Image via Shape
There’s a lot to expect when you’re expecting. Luckily, you don’t have to switch up your whole routine. If you worked out before your pregnancy, it’s generally safe to continue your workouts, within reason. You should of course always consult your doctor prior to starting any routine, but as long as you’re not looking to jump into a brand-new-to-you workout, there are plenty of ways to continue moving your body safely and effectively with baby on board.
1. Plyo Box Plank Taps
Modified from Plank Taps
Moving this exercise from the floor to a box will put less strain on your lower back.
1. Stand in front of a knee-high box. If you don’t have a box, a stable bench or chair will do! Place both palms on the box and step your feet back so your body is in plank position.
2. Bring your right hand to your left shoulder, ensuring your body stays in a straight line from your head to your heels. Your shoulders and hips should remain square to the ground. Don't let them rotate!
3. Repeat the movement on the opposite side, bringing your left hand to your right shoulder.
4. Repeat the movement, alternating arms each time.
2. Reverse Lunge-to-Bicep Curl
Modified with Lighter Weights
The best way to modify a weighted reverse lunge is to reach for a lighter weight than your usual. Your bump can throw off your balance, so it’s important to not go too heavy with weights to avoid injury.
1. Hold a dumbbell in each hand and rest them along your sides. If you’re not sure which weight to use, start small until you find what feels most comfortable. (Or better yet, ask your trainer!)
2. Keeping your elbow close to your sides, curl both weights up, turning your palms to face your chest as you curl up.
3. Lower the weights back to your sides and take one large step backward with your left foot, bending your knees at 90 degrees. Make sure to keep your back flat and your shoulders stacked over your hips.
4. Raise back up to standing position and step your left foot to meet your right foot.
5. Perform a second dumbbell curl and preform a second backward lunge, this time stepping back with your right foot.
6. Continue alternating between curls and backward lunges, alternating sides with every rep.
3. Bodyweight Step-Ups
Modified from Box Jumps
No matter how you swing it, box jumps are not safe during pregnancy. Instead, try stepping up onto a box one foot at a time. Fighting gravity, especially with the added weight of your bump, provides plenty of resistance to get a good workout.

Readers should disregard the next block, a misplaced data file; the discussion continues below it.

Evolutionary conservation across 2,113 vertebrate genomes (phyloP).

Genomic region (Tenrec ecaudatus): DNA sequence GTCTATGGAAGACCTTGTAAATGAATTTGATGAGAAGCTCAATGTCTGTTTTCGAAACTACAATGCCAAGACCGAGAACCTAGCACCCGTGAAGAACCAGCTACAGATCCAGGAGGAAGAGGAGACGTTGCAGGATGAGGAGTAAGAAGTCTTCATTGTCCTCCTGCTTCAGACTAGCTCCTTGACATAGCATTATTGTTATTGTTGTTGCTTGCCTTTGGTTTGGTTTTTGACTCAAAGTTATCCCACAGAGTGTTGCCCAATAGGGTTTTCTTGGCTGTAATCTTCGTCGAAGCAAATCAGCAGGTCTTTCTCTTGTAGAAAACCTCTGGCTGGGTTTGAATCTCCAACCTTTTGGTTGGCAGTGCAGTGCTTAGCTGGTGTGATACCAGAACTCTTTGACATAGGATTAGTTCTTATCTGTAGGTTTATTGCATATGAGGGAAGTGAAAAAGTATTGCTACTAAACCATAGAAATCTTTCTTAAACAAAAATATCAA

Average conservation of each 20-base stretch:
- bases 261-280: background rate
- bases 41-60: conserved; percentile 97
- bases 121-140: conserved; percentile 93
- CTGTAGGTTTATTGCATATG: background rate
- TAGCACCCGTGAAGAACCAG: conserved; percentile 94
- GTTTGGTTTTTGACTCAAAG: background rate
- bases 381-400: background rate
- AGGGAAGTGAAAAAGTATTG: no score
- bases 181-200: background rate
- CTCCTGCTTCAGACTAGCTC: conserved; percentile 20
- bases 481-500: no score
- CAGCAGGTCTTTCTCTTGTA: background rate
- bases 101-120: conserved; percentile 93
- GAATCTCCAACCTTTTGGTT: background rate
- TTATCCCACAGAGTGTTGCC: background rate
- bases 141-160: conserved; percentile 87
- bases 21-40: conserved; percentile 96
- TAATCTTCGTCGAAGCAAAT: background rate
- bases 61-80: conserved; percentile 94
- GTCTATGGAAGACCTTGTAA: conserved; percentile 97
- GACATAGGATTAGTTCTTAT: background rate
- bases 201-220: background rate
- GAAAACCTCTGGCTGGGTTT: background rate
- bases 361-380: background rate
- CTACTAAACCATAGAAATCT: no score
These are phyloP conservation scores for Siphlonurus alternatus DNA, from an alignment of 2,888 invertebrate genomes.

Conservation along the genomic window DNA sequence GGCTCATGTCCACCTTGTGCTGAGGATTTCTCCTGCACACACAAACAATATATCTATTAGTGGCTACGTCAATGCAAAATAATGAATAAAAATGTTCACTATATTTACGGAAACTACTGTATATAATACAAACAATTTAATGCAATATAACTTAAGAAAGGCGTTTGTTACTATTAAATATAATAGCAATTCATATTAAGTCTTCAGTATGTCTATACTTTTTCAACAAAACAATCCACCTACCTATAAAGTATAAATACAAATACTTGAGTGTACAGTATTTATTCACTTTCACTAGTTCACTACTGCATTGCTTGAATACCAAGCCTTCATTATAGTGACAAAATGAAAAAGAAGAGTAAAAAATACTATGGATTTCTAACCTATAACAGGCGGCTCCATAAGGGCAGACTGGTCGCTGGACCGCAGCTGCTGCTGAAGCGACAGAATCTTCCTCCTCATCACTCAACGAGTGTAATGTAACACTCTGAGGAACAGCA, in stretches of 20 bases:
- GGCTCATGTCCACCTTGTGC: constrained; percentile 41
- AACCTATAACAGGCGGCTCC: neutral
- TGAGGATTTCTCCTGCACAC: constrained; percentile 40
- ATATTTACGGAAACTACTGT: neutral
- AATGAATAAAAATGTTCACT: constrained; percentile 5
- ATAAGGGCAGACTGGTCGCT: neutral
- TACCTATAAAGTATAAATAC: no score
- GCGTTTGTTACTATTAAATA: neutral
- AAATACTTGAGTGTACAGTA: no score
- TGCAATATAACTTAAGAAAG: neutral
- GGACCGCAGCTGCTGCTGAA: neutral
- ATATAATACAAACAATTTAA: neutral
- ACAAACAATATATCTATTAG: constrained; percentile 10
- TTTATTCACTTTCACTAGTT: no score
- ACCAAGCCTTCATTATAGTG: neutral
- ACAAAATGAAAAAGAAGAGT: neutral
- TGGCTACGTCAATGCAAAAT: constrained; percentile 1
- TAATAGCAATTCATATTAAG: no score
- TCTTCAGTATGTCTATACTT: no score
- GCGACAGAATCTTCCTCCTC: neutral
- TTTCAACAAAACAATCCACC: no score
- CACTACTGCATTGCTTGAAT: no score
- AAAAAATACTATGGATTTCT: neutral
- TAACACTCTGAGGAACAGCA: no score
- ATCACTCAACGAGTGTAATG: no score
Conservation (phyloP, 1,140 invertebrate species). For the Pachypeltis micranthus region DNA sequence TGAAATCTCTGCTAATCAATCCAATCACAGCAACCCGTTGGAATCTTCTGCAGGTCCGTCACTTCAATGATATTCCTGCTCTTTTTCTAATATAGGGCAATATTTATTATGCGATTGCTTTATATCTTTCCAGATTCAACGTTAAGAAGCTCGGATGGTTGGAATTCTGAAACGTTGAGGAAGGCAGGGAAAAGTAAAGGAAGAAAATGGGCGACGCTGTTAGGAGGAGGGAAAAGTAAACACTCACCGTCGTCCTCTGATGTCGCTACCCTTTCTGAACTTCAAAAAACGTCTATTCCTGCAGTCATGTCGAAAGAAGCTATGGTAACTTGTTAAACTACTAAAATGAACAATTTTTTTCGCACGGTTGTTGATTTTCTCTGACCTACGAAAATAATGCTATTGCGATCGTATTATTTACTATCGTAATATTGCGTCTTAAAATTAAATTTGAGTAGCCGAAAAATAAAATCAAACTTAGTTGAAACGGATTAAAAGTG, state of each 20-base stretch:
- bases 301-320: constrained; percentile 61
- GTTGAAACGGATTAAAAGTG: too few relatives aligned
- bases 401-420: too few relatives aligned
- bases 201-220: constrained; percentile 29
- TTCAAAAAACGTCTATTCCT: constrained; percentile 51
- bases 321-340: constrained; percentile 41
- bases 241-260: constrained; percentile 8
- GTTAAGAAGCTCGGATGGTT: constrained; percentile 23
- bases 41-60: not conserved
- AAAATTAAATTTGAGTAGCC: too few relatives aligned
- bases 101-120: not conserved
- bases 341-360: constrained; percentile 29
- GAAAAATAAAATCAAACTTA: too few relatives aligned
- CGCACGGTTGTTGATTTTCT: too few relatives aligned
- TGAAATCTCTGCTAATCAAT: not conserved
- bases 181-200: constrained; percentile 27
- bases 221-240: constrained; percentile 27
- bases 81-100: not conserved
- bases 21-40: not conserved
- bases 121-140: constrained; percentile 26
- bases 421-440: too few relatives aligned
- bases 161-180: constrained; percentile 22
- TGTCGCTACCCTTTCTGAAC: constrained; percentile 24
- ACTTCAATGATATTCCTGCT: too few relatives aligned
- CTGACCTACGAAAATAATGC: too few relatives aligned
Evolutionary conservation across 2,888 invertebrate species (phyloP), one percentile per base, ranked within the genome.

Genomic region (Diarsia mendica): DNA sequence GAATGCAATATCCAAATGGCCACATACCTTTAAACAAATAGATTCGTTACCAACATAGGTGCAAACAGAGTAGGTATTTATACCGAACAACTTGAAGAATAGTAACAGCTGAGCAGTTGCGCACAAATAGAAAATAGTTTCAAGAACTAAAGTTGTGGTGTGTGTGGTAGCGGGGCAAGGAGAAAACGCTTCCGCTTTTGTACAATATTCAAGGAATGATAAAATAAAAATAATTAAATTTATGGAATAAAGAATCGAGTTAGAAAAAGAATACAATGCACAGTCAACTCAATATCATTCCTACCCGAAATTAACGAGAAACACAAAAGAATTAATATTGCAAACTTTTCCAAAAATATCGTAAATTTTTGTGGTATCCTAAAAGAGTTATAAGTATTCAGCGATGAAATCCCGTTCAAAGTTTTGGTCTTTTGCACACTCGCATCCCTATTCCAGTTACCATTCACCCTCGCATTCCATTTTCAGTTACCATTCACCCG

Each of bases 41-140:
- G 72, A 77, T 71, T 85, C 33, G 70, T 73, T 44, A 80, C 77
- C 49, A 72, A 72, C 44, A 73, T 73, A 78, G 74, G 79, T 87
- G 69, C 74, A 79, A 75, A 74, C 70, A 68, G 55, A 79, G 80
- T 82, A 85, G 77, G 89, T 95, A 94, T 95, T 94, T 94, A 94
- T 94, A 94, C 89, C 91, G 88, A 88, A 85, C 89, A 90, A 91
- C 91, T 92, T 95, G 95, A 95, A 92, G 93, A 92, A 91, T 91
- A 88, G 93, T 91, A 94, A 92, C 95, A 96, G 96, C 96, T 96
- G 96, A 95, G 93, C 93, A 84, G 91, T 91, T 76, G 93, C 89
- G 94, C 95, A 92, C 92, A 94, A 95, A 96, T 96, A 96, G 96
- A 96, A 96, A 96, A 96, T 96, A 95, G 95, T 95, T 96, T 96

1. Stand up straight in front of a low box or step. Keeping the box on the lower side is important, as your balance is more likely to be unstable during pregnancy.
2. Leading with your left foot, step up onto the box. Stand upright at the top.
3. Gently step down off the box one foot at a time, leading with your left foot.
4. Repeat the movement, alternating your lead foot.
4. Single Arm Bent-Over Row with Dumbbell
Modified Dumbbell Plank Rows
When performing bent-over rows, it’s helpful to use your free hand to stabilize your body weight. Your bump can compromise your balance and put pressure on the lower back.
1. Hold a 5- to 10-pound dumbbell in your left hand and take a wide stance in front of a box, bench, or chair, resting your right hand on the surface for support. Bending at the waist and keeping your spine neutral, let the hand holding the dumbbell hang down to the floor.
2. Carefully bring the dumbbell up along your side, then release with control. This is one rep.
3. Complete about 10 to 15 reps, then repeat with the opposite arm.
5. Speed Skaters
Gently touching the toe of your back foot to the ground as you perform this movement will keep your balance in check. No wobbly skaters allowed!
1. Take a large step (not a jump!) to the left with your left foot, crossing your right foot diagonally behind you. Let the toes of your right foot rest against the floor.
2. Reach your right hand across your body toward your left foot.
3. Repeat the movement, alternating sides. Take a large step to the right with your right foot, crossing your left foot diagonally behind you. Reach your left hand across your body toward your right foot.
4. Continue alternating the movement at a slow and steady pace.
This workout routine was originally published in What To Expect.